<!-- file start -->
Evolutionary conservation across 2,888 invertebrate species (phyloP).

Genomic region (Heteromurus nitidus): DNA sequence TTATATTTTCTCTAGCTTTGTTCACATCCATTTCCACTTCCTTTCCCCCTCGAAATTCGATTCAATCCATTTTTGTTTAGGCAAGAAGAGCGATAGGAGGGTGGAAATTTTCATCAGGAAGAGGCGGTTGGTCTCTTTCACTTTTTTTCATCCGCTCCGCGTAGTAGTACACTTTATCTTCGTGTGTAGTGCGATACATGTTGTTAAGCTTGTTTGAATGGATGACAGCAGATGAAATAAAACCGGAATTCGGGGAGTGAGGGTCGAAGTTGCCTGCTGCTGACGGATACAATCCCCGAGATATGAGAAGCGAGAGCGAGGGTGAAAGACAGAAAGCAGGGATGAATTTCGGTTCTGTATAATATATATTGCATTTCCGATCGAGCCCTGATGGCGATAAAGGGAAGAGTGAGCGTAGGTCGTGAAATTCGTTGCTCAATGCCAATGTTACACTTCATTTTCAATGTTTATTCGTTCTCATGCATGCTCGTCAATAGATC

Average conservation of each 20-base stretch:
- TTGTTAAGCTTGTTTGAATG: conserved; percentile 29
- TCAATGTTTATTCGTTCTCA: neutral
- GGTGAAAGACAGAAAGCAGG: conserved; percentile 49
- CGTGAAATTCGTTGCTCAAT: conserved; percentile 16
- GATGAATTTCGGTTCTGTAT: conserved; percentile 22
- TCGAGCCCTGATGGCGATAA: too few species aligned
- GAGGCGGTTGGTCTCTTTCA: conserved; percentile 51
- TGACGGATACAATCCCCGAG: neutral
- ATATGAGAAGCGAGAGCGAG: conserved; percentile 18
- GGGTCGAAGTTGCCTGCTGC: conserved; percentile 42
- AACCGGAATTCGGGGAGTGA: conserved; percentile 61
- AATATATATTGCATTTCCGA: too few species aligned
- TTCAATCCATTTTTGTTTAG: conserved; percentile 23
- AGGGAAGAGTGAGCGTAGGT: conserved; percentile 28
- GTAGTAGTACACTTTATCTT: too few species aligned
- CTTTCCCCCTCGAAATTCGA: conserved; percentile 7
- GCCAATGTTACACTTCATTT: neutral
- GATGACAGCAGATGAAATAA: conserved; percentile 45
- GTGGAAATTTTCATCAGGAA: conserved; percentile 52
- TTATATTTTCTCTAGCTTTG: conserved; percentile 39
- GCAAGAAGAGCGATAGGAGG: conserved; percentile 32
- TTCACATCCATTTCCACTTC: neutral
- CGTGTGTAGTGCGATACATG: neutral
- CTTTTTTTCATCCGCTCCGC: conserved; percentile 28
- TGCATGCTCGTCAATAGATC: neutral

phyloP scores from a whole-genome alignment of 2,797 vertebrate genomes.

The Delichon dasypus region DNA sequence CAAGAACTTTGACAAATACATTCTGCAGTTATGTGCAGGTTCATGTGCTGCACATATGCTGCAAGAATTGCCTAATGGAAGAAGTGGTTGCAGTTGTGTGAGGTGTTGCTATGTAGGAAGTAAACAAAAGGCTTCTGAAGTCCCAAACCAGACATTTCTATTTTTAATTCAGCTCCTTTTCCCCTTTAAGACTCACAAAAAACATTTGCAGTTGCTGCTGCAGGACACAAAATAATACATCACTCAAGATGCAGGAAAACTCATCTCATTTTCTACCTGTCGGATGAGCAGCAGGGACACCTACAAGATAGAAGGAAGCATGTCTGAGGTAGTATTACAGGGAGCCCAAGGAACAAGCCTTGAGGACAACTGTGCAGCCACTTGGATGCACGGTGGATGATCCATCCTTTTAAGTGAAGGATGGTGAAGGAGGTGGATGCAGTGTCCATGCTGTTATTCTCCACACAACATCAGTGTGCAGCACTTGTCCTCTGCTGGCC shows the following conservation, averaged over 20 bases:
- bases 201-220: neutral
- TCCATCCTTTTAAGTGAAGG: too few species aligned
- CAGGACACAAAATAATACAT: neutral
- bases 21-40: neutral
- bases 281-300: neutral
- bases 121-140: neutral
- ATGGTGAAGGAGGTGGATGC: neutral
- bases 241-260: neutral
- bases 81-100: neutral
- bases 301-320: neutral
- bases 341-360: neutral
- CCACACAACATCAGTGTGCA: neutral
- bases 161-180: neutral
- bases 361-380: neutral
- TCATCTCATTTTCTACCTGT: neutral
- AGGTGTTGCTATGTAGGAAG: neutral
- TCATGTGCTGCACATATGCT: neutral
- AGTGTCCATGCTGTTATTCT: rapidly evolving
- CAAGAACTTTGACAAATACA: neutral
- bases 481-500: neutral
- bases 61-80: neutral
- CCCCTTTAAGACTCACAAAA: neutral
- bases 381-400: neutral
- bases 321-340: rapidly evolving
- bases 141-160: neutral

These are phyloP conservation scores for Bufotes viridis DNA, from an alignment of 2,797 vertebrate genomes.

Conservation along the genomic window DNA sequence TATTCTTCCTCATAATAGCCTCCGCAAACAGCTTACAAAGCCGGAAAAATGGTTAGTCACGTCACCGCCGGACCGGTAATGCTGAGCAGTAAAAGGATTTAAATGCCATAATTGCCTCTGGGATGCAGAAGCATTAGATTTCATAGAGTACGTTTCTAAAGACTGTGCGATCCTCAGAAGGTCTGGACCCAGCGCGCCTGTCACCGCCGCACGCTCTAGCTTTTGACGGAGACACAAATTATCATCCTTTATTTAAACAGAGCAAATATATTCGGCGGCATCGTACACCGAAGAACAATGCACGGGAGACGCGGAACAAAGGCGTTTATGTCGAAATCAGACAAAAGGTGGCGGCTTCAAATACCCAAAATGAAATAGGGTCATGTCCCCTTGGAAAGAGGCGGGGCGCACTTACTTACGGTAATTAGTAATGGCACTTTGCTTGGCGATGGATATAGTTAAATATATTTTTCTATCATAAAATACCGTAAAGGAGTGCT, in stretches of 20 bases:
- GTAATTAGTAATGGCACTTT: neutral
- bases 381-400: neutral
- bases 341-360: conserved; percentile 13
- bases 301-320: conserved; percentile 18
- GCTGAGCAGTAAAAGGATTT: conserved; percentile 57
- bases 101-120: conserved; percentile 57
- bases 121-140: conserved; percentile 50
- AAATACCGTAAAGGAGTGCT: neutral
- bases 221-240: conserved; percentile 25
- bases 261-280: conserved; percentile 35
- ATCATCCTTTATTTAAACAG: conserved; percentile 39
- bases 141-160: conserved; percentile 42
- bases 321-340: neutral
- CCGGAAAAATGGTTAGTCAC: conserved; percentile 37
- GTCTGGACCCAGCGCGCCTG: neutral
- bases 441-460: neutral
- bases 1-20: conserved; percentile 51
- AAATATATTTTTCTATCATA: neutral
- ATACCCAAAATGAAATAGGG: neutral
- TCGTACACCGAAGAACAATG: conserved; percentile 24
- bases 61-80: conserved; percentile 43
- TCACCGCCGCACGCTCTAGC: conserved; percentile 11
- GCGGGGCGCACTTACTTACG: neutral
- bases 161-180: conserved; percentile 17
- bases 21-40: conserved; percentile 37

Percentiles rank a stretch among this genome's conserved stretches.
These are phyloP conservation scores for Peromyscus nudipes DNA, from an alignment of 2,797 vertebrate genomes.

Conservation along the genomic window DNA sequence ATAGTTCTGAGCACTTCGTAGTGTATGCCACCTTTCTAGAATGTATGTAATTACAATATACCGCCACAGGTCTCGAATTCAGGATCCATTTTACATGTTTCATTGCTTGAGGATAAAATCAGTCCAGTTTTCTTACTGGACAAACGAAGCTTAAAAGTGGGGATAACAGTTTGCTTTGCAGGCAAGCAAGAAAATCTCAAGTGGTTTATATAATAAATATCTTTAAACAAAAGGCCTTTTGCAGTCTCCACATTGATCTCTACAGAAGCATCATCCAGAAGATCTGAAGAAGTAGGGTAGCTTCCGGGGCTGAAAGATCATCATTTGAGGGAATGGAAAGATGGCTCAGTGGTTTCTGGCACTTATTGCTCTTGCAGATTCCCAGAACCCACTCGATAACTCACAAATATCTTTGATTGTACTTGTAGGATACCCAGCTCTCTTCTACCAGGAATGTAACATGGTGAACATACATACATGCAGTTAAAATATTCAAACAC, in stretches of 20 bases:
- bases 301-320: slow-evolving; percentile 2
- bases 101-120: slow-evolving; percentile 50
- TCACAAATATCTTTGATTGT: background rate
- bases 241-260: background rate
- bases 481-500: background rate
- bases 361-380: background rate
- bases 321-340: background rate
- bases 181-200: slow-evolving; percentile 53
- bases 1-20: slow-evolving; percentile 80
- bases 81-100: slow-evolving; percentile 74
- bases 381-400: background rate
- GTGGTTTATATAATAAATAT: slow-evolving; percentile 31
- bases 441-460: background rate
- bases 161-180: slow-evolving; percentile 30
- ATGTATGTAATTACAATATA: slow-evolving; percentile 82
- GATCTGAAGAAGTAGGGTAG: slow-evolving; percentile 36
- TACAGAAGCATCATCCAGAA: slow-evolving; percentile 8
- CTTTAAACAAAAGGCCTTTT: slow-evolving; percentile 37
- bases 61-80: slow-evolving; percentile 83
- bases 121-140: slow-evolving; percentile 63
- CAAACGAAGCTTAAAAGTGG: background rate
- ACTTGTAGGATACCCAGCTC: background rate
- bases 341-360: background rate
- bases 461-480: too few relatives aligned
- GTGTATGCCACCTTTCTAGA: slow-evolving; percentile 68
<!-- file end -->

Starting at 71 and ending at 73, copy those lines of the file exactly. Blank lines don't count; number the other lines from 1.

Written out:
- CCGGAAAAATGGTTAGTCAC: conserved; percentile 37
- GTCTGGACCCAGCGCGCCTG: neutral
- bases 441-460: neutral